Japan’s Porn-Obsessed Highlight The Need For New Content Delivery Models

You’ve probably already seen the story about how Japan’s mobile networks are creaking under the strain of mobile porn. While Japanese operators say they can’t look at exactly what their users are downloading, the booming business of porn providers, plus a nightly spike in data traffic around midnight, gives them a pretty solid idea.

Certainly the story is good for a chuckle, but there’s more to it than that: if Japan is a bellwether for mobile, what’s in store for the rest of the world as mobile data traffic continues to grow? New technologies like LTE are often seen as a savior, wringing more throughput out of available spectrum, but some say that those gains will simply be offset by increased usage.

There’s growing talk about the unsustainability of flat-rate data plans, and that eventually operators will have to shift back to usage-based pricing. That seems like the easiest solution, but also the one most likely to undo all the gains the industry has made in getting people to use mobile data. It’s undeniable that flat-rate plans have played a key role in sparking the growth of mobile data services; it similarly seems undeniable that taking two steps back and trying to charge users per KB or MB would not just stifle that growth, but knock the leg out from under the table.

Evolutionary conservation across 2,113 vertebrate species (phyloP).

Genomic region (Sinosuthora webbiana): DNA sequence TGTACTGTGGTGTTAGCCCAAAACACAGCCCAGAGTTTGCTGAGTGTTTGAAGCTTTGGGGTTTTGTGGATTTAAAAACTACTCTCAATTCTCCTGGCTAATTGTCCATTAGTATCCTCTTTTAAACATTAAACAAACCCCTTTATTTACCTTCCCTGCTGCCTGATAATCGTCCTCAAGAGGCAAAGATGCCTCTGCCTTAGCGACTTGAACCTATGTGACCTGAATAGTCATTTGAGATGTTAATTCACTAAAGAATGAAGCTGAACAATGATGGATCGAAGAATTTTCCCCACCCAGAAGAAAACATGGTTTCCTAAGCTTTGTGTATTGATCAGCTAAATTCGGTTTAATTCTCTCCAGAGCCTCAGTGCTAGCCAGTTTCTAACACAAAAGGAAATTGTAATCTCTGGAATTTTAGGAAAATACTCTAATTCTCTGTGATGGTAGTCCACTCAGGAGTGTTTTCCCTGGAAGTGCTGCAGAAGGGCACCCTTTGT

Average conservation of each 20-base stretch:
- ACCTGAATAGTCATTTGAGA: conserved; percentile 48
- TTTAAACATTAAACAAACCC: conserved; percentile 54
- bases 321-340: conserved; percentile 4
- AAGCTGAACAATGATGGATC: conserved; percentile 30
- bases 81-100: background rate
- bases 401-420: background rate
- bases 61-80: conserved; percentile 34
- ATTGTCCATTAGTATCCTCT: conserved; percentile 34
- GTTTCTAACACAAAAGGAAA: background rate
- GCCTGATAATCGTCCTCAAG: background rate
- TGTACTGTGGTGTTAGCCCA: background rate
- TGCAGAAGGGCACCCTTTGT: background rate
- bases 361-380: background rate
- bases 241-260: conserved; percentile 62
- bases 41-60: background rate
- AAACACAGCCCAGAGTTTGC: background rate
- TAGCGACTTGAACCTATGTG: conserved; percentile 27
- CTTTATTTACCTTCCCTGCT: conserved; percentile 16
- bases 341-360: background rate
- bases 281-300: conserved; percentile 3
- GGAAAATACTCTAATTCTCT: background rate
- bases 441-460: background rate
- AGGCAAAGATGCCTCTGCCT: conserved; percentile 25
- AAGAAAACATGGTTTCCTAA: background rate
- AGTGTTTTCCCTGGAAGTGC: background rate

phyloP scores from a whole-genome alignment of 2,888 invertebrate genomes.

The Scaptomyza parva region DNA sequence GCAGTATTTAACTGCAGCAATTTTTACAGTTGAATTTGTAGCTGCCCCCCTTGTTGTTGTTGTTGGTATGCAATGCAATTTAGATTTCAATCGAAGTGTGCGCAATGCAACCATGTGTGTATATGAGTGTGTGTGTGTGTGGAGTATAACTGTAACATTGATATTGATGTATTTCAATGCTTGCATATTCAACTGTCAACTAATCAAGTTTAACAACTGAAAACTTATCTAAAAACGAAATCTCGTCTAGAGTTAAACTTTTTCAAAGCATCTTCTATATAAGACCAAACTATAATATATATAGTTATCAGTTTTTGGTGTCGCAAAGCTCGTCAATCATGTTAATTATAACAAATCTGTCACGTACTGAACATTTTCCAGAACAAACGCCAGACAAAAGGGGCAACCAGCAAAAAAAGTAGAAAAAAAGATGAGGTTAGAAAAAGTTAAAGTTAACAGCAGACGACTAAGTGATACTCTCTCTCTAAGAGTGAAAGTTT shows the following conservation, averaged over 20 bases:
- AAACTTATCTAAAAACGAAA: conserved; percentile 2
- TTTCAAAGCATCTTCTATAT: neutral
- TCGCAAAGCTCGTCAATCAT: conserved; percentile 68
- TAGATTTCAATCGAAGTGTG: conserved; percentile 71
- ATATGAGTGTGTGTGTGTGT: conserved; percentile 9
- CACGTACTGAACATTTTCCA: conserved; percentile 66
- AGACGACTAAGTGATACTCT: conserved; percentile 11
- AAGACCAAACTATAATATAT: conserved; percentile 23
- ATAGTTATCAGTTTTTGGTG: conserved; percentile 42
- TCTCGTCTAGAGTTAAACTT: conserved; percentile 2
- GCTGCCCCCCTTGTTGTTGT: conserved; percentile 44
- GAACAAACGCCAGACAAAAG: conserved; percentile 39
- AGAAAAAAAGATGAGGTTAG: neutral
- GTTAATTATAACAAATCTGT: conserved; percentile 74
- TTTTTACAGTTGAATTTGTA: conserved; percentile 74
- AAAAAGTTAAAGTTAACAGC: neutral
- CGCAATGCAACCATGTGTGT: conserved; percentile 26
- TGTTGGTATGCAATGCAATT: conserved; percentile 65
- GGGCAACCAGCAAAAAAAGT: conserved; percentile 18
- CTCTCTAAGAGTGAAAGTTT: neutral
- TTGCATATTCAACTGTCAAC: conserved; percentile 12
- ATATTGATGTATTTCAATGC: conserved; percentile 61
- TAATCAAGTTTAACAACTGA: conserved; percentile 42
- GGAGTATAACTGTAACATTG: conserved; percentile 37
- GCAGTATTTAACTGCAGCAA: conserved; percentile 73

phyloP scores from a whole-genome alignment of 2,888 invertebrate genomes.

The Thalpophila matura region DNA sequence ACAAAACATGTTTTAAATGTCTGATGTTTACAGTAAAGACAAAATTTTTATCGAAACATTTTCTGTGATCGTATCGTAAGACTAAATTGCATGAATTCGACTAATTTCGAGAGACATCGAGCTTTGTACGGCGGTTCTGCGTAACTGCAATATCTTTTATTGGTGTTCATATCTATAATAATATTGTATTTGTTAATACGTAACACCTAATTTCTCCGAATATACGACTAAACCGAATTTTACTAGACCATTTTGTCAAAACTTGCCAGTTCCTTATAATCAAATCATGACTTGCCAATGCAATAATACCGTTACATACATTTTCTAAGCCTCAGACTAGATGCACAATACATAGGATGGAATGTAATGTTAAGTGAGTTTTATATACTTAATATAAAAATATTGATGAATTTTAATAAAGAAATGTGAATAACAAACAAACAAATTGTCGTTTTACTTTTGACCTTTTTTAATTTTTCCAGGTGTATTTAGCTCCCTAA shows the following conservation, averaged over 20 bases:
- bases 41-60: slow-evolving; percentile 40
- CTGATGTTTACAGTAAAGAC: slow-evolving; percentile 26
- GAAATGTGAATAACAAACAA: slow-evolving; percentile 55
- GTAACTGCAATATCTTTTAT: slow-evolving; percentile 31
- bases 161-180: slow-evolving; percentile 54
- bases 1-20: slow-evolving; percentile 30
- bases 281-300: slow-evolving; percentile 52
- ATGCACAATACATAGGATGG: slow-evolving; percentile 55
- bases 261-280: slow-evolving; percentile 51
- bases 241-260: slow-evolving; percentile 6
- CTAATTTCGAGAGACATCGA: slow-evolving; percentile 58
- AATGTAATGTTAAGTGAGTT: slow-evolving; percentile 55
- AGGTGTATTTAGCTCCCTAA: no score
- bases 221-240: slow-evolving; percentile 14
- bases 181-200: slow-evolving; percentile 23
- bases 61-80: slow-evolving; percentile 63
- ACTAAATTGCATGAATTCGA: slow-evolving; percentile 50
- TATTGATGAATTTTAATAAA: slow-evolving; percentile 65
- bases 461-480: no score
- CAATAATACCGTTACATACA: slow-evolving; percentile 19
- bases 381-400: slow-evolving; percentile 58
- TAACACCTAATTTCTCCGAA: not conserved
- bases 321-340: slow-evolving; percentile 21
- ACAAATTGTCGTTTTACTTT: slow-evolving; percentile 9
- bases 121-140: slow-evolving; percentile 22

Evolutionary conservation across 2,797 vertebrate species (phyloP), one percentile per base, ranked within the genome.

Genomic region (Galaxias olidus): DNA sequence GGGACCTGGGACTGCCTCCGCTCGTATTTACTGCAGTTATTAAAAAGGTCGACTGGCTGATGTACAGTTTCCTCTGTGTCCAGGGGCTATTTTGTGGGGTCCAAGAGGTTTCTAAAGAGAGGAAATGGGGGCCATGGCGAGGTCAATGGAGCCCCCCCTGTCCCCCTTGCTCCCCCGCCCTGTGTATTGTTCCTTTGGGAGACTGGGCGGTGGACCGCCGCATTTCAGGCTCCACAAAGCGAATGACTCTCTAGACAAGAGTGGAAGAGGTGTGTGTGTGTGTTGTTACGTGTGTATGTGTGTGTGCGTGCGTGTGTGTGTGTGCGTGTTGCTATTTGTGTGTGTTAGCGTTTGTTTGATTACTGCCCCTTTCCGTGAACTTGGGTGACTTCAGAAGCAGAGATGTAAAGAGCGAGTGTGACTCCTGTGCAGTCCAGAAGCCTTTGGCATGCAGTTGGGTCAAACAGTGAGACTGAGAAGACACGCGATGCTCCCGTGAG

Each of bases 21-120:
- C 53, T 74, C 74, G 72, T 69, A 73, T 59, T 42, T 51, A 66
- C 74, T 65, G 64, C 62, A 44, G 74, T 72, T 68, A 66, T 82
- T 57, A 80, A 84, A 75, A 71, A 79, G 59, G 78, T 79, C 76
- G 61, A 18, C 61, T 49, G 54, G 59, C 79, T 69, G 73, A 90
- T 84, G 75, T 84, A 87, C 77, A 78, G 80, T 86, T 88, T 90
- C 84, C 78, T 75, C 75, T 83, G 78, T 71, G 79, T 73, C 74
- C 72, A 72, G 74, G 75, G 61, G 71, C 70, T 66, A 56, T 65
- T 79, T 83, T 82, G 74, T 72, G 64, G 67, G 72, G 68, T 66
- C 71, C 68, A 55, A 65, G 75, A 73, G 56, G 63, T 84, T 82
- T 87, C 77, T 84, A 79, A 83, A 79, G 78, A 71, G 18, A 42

So it’s time to come up with some other solutions — in particular, new ways to deliver mobile content. Certain content could be downloaded during off hours, such as “streaming” radio like Pandora or Last.FM. If those services are building a stream based on a user’s preferences, it doesn’t necessarily need to be streamed; it could be put together and downloaded overnight, then stored locally on the device and ready for playback the next day. This could even be done at home over a femtocell, cutting the mobile network out completely.

Another obstable: the lack of seamless mobile/Wi-Fi switching in most devices. This is another area that the iPhone’s gotten right, while other vendors have — for some unknown reason — twiddled their thumbs. Perhaps old operator objections to Wi-Fi in handsets had something to do with it; but now, if anything, they’ll be happy to offload the traffic from their networks.

These are just a couple of quick thoughts that I came up. What are some other ideas? It’s important to remember that none of these will (or should seek to) completely cut out the mobile network or the ability to use it to access live data. But what can be done to offload non-time-sensitive content, or use other available networks, to free up capacity for that live traffic?

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